during the Scottish League Cup Semi-Final between Celtic and Rangers at Hampden Park on February 1, 2015 in Glasgow, Scotland.

A fan shows his allegience during the Scottish League Cup Semi-Final between Celtic and Rangers at Hampden Park on February 1, 2015 in Glasgow, Scotland.

Compare that to The Old Firm, Celtic F.C. and Rangers F.C., whose football matches are metaphorical battles between Catholicism and Protestantism. Or how about Red Star Belgrade v FK Partizan, known as “The Eternal Derby,” where open violence and racism on display are a given. There’s also Newcastle vs. Sunderland, where 115 years of rivalry include riots, pitch invasions, and assaults on players.

Quite frankly, American rivalries with their sarcastic crowd signs and taunts from afar are downright quaint by comparisons.

The truth is, there are probably a handful of rivalries in American sports that could be categorized as The. Greatest. Rivalry. In. Sports. at any given time. Time is the important factor. During baseball season, it’s the New York Yankees and Boston Red Sox or maybe Chicago Cubs vs. St. Louis Cardinals. In late November, depending on which channel you’re watching, the greatest rivalry in sports is either Ohio State vs. Michigan or it’s Alabama vs. Auburn. On the rare occasions when both teams are great, suddenly the Los Angeles Lakers and Boston Celtics re-emerge as the greatest rivalry there is.

BOSTON, MA - AUGUST 17:  A fan holds a sign critical of Alex Rodriguez #13 of the New York Yankees during a game with the Boston Red Sox at Fenway Park on August 17, 2013 in Boston, Massachusetts. (Photo by Jim Rogash/Getty Images)

BOSTON, MA – AUGUST 17: A fan holds a sign critical of Alex Rodriguez #13 of the New York Yankees during a game with the Boston Red Sox at Fenway Park on August 17, 2013 in Boston, Massachusetts. (Photo by Jim Rogash/Getty Images)

The title, if it even exists, is fluid. The truth is that great rivalries are defined by multiple factors, but one of the most important is the sustained success of both teams. If the game itself doesn’t mean anything in the grand scheme of things, it’s not going to mean that much to the rest of us.

There was a time when you might have said Florida State vs. Miami, Syracuse vs. Georgetown, or Cowboys vs. Redskins were among the great rivalries in all of sports. You’d be hard-pressed to find any of those games on anyone’s Top 20 list now.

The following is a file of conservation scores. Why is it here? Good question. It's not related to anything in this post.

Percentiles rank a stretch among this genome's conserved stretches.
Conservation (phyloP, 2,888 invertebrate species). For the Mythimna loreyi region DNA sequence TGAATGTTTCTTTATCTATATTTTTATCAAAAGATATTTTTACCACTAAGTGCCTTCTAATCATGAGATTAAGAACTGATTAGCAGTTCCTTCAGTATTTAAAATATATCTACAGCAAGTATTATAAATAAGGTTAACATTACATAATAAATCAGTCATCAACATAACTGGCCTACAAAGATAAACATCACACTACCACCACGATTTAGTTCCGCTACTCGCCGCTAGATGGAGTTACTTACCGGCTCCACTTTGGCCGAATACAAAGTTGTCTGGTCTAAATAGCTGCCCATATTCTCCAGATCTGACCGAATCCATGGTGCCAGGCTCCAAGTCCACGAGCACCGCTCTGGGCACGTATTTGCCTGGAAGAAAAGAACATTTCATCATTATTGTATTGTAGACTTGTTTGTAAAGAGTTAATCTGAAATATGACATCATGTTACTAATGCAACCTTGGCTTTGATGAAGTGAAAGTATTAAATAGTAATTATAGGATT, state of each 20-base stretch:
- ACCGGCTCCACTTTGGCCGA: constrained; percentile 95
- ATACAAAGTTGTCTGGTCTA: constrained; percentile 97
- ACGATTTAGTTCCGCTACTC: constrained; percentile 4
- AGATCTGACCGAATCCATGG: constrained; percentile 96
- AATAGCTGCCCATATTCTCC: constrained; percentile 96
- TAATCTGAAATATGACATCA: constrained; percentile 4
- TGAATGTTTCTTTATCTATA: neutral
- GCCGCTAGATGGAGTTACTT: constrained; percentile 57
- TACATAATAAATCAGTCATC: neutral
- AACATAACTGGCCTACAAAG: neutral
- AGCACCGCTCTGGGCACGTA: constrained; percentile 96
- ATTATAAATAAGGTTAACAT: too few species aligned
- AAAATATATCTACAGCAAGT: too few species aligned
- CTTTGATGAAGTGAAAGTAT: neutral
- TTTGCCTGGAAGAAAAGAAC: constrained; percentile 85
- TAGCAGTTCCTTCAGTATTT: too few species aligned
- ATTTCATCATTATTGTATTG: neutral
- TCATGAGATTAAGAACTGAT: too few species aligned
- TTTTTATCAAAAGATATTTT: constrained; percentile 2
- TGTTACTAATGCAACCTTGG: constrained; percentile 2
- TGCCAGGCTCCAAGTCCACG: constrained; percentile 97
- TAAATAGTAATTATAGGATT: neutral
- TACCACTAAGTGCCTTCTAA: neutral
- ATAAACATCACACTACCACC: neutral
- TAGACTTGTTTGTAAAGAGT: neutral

CHAPEL HILL, NC - FEBRUARY 7:  North Carolina Tar Heels fans react as the Duke University Blue Devils warm up before their game February 7, 2006, at the Dean Smith Center in Chapel Hill, North Carolina. Duke won 87-83.  (Photo By Grant Halverson/Getty Images)

CHAPEL HILL, NC – FEBRUARY 7: North Carolina Tar Heels fans react as the Duke University Blue Devils warm up before their game February 7, 2006, at the Dean Smith Center in Chapel Hill, North Carolina. Duke won 87-83. (Photo By Grant Halverson/Getty Images)

Duke vs. North Carolina benefits greatly from the fact that the game not only matters to one another but also in the grand scheme of things in the ACC and the NCAA. The winner of this game will feel a legitimate benefit other than being able to wear their varsity jackets proudly at the Tobacco Road Mall (metaphorically-speaking). All the hype in the world can’t maintain interest in a rivalry like quality. All it takes is for one of the teams to fall back into mediocrity and the importance of the game falls with them.

So enjoy Duke vs. North Carolina on Saturday. According to ESPN, you don’t have a choice. Maybe it’s The. Greatest. Rivalry. In. Sports. right now and maybe it’s not. In reality, there’s no such thing. Much like the rivalry itself, it’s an arbitrary title in constant flux.

Sean Keeley

About Sean Keeley

Sean Keeley is the creator of Syracuse blog Troy Nunes Is An Absolute Magician. He has also written about non-Syracuse things for SB Nation, Curbed Seattle and many other outlets. A graduate of Syracuse University, he penned the book 'How To Grow An Orange: The Right Way to Brainwash Your Child Into Rooting for Syracuse.'

Quantcast